lower nobles nap
lower nobles nap
An ancient field once part of the great Middle Field of Kingston Manor
It has been suggested (Goodchild) that the name Nobles Nap may have originated with reference to the annual rent of a Noble; current in England until the seventeenth century as a gold coin worth one third of a pound, or six shillings and eight pence. This would seem to make the rent inordinately expensive but, not only that, in 1743 the field in question was known as Chaplins Nap. It is therefore more likely that the name refers to a later owner called Noble. The 'nap' part comes from the Old English hnaep, for rising ground or the crest of a hill as, for instance, at Goar Knap.
Nobles Nap was originally one large field spanning both sides of Combe Street Lane and was originally part of the great Middle Field of Kingston Manor. It was later subdivided into five fields north of Combe Street Lane and three to the south. Those to the south falling in this section being Nobles Nap (1401), Higher Nobles Nap (1096) and Lower Nobles Nap (1085).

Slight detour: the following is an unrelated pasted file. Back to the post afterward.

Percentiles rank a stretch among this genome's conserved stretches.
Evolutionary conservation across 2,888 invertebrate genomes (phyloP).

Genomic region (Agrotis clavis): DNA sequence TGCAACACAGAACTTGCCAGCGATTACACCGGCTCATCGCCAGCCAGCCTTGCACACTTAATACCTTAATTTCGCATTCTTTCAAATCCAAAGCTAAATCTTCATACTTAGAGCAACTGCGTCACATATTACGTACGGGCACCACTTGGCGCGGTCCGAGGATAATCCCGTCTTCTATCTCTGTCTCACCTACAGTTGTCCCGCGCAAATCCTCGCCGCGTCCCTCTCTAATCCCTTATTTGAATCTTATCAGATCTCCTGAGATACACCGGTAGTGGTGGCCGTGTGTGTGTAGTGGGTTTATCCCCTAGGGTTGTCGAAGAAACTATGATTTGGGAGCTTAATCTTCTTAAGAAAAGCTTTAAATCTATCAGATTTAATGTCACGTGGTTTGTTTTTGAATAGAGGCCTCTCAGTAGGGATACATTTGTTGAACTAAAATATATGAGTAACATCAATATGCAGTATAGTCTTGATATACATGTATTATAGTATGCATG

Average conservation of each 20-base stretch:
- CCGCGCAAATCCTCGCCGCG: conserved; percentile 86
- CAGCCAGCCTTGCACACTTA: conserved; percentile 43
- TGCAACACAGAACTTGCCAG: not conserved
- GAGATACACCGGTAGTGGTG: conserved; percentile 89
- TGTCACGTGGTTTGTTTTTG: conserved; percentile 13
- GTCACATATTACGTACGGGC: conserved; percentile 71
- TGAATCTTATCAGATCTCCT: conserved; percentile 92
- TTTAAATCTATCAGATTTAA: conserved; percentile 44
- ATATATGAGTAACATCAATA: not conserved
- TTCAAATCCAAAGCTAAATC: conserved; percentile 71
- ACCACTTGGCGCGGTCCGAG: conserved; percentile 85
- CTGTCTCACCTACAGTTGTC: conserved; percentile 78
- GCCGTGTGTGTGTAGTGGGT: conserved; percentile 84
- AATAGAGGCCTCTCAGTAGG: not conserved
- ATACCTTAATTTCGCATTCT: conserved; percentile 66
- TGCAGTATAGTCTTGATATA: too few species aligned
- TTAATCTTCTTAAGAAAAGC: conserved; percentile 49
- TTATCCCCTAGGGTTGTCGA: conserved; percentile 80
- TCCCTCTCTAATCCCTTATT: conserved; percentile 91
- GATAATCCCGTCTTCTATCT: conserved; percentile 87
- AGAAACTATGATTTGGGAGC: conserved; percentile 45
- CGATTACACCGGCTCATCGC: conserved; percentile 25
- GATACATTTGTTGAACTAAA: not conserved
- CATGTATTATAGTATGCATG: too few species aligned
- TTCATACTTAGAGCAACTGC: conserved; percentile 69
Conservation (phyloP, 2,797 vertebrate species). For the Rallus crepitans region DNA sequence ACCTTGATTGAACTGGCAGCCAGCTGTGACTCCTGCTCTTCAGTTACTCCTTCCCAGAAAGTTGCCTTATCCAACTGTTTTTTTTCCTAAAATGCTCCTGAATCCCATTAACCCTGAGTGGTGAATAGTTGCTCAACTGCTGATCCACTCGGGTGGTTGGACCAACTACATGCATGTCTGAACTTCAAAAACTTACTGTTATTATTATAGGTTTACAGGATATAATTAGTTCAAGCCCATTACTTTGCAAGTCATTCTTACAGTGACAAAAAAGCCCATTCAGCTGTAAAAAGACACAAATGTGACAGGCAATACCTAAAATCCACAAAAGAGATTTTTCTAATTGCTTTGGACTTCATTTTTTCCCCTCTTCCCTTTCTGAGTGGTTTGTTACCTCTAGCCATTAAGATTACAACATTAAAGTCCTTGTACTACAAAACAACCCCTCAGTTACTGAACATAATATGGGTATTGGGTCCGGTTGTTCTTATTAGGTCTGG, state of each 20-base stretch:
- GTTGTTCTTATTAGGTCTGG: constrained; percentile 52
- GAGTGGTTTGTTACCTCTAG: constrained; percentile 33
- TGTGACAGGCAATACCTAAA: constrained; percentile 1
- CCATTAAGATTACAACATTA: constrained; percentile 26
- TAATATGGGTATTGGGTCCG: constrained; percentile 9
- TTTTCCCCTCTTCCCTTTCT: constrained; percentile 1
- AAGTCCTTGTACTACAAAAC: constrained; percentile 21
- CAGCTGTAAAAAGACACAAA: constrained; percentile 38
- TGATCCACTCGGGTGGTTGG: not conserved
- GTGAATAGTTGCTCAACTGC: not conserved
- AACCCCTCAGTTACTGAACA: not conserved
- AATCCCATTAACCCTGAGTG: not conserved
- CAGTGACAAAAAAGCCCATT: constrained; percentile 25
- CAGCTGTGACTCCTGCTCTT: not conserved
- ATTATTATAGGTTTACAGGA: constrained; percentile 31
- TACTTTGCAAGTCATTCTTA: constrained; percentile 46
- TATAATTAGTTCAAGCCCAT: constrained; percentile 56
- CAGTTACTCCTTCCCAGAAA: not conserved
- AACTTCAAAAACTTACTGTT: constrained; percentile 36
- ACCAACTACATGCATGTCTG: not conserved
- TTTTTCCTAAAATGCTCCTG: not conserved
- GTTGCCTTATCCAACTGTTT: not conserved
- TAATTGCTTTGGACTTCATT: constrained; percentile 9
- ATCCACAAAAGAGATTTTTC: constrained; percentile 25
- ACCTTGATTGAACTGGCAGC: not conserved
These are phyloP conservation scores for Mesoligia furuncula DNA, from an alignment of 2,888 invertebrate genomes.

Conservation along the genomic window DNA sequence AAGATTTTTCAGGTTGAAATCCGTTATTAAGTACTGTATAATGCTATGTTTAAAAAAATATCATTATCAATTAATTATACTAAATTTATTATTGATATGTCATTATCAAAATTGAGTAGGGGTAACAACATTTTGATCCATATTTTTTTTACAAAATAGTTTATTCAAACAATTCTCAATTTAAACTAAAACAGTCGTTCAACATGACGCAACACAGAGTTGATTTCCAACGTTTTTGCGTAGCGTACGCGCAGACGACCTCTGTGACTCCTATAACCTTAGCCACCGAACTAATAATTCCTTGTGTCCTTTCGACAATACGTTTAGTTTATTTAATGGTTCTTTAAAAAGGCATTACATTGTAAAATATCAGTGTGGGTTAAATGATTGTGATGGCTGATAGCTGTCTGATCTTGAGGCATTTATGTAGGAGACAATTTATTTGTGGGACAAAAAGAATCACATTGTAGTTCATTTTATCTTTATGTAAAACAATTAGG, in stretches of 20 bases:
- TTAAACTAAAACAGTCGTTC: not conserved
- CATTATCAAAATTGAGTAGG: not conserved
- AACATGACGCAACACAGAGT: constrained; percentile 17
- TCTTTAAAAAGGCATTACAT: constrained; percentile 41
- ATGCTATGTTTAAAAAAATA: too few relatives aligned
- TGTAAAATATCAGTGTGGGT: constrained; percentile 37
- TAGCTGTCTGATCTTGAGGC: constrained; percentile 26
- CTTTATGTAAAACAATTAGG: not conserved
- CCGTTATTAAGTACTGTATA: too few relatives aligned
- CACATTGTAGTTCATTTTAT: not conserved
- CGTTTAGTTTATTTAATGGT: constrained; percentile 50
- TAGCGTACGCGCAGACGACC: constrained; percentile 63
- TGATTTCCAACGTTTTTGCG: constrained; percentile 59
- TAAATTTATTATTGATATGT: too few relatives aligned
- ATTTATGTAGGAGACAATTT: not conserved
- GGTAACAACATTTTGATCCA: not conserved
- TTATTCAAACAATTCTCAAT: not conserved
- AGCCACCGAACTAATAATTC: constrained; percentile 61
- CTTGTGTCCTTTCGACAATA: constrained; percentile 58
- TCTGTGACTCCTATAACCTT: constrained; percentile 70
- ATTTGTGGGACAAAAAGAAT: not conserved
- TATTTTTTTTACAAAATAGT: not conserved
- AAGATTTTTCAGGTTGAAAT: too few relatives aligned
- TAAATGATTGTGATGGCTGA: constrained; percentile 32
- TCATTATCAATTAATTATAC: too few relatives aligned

The Tithe Apportionment of 1846 recorded that Lower Nobles Nap had an area of 5a 3r 0p and was described as pasture for grazing animals. It was bounded on the west by Marsh Lane, to the north by Higher Nobles Nap (1096), Middle Elm Path (1086) to the east and Behind the House (1084) to the south.
This map, based on the descriptions in the 1589 Terrier and the 1846 Tithe Map of Yeovil shows the approximate boundaries of the Manors of Kingston and Hendford as well as the manorial three-field system used in Kingston.
The Hollands area reproduced from the 1842 Tithe Map. Lower Nobles Nap is at centre.
The 1946 aerial photograph showing Lower Nobles Nap at bottom left of centre with the western side just beginning to have houses of Marsh Lane built on it.
The 1842 Tithe Map superimposed over a modern map.